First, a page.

To: Mom


Ronny Garcia-Calderon, Contributor

I was scouring through my belongings, throwing t-shirts and shorts onto the floor off of my bed in an effort to find my copy of Animal Farm as my father called for me to hurry from the driveway. I couldn’t find it and began questioning if I even had brought it. Before I cleaned up, I called Justin, a cousin of mine, to check if the book had remained in my room.

This event was the start of something I will never forget, a moment where I could have been where I should have been. But instead, I was with my father and his current girlfriend at a house I was unfamiliar with in a city I didn’t belong in. That day, September 26, would change my life entirely.

On the way home, we stopped for dinner at a Vietnamese restaurant, yet my mind wandered elsewhere, questioning why I was somewhere I could not even find joy in and with individuals who I had grown to dislike. These feelings weren’t new and had accumulated for many years with the influence of sibling intervention and the need to blame someone for something entirely out of my control. I anxiously waited for the meal to end, praying the drive back home would be quick. 

By this point in my life, my mother had struggled with medulloblastoma, or cancer around the brain, for several years. Returning and diminishing three times in the span of 20 years, the continuously-growing tumor enveloped what once was my bigger-than-life mother. 

When arriving home, I was greeted by my neighbor, who quickly exchanged hello and goodbye as if she were running away from something. It was an ordinary return home I had become accustomed to over the many years my parents had been divorced. 

Nothing stood out to me besides the fact my Davidson Middle School P.E. clothing had somehow ended up off of our balcony and on the ground of the first floor. I picked it up swiftly, not paying it any mind, and headed up the stairs to my family’s apartment. 

I had spent the greater half of the weekend with my father, out of the ordinary for me since most of my childhood; you’d see me strolling or running errands with my other half, my mother.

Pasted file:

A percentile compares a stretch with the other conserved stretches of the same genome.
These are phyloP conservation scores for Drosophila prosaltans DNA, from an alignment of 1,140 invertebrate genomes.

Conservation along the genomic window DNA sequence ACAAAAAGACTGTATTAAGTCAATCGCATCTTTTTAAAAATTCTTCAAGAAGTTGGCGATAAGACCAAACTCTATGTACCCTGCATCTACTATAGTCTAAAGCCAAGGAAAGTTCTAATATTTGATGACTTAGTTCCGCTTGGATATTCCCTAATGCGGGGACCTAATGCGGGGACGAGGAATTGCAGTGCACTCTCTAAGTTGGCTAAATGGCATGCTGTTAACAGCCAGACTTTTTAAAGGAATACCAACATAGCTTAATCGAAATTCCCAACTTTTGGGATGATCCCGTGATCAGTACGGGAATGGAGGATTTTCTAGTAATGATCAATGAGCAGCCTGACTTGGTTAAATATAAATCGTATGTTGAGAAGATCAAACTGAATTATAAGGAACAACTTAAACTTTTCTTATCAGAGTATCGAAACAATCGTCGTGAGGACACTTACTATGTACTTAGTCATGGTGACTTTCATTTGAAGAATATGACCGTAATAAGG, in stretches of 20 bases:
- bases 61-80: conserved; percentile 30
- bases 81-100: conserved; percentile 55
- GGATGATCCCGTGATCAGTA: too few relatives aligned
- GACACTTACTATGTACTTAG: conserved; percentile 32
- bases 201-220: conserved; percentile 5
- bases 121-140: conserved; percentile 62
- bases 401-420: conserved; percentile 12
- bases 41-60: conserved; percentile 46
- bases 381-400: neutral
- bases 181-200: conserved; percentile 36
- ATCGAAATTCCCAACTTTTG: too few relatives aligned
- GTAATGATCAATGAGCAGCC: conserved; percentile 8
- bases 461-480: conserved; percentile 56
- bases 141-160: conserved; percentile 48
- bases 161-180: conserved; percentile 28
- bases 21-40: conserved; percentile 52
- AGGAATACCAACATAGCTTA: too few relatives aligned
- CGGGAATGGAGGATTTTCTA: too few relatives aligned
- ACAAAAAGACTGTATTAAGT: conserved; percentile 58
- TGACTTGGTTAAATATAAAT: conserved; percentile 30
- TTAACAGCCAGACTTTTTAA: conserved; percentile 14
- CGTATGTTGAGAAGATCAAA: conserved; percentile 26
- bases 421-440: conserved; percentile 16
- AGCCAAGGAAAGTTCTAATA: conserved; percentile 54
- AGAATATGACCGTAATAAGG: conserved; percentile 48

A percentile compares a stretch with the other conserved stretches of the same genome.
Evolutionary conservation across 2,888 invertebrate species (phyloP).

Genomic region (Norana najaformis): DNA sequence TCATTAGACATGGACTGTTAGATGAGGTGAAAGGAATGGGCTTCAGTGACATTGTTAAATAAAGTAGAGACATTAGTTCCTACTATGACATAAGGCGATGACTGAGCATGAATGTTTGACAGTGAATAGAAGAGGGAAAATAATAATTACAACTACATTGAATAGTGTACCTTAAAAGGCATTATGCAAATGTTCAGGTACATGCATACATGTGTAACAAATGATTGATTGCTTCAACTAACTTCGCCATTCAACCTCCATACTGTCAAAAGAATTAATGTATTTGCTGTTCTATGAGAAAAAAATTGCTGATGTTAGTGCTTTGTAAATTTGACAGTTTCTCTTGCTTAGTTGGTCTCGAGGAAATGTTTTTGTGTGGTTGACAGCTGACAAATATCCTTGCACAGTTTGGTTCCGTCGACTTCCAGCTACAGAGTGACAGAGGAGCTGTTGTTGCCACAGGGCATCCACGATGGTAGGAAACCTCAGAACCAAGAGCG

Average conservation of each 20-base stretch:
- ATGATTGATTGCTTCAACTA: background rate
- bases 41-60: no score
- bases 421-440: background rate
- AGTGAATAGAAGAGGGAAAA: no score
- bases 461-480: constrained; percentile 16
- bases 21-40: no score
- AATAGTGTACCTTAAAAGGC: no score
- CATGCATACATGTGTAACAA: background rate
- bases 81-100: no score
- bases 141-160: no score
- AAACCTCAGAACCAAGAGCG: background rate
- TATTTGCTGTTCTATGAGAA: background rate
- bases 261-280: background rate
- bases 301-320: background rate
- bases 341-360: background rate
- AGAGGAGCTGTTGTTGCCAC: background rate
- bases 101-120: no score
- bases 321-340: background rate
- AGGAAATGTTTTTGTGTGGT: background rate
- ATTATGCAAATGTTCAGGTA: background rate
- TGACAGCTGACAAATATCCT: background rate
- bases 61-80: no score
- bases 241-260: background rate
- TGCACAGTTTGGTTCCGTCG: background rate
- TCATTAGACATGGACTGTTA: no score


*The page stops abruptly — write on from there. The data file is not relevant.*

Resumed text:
Walking through the front door felt as if I were walking into a surreal, almost cartoonish world. One where my actions had already been determined beforehand, preventing me from having any control over what was about to conspire.

 My uncle, Donald, greeted me with open arms and uttered, “Stay strong, mijo.” A phrase that completely caught me by surprise. Why would he say that? I had just arrived home; it didn’t make sense to my 11-year-old self. I mean, how could it? I believed this would be an average weekend, and I was ready for school the following day. 

Continuing into our home, I was alerted by the presence of Donald’s entire family, which didn’t strike me as odd because family members would visit to help with anything they could. But, all of them? Something must have been going on. 

I slowly and hesitantly entered my mother’s bedroom. My family gathered around her in what I now realize to be an embrace of death. My mother lay on her bed looking peaceful as ever, almost as if she had just fallen asleep. I didn’t say anything; honestly, I did not have the words to describe how I felt. I was wrapped by confusion and a sense of being lost without my anchor as if the rope I had been tugging abruptly ended. 

 It’s not like I didn’t know this day would arrive, but I had been pushing off how severely ill she was for a long time in order to procreate some happiness—sacrificing reality to create my desirable delusion. And this day, I began to awake from this obscure version of fact I had created for myself. The one where my father was some villain and my mother a hero who saved me from a man who caused her so much pain. 

One day, my sister and I spoke about my parent’s divorce, and she reiterated something I had said preceding the separation from my father. “Thank you for saving us from him.” I almost didn’t recall saying anything of the sort, yet I understood why a younger version of myself would say such a thing. My sister had always been there for my mother; looking after her when others could not became one of her many responsibilities. She constantly looked out for her family until someone in that family became the problem. Now, I realize that my family and I are survivors of this experience, sandwiched between the fading of love and the idea of the perfect family.

My mother’s death has dampened my life, but has ultimately molded me into a robust and highly independent individual. Who finds appreciation in what she was able to teach me while still here. Trying to live the way I know she would be proud of, authentically. With that comes having to figure out who I am without her being here, which I believe to be the hardest part. 

As time progresses, I know my understanding and reflection on my mother’s death will expand. And as I continue to grow and transform, having my mother on my shoulder and siblings by my side will be all I need to heal this wound over time. Additionally, partaking in activities my mother and I once enjoyed together, such as hiking, cooking, or even moss collecting, would become one of the many ways I still connect with her while on earth.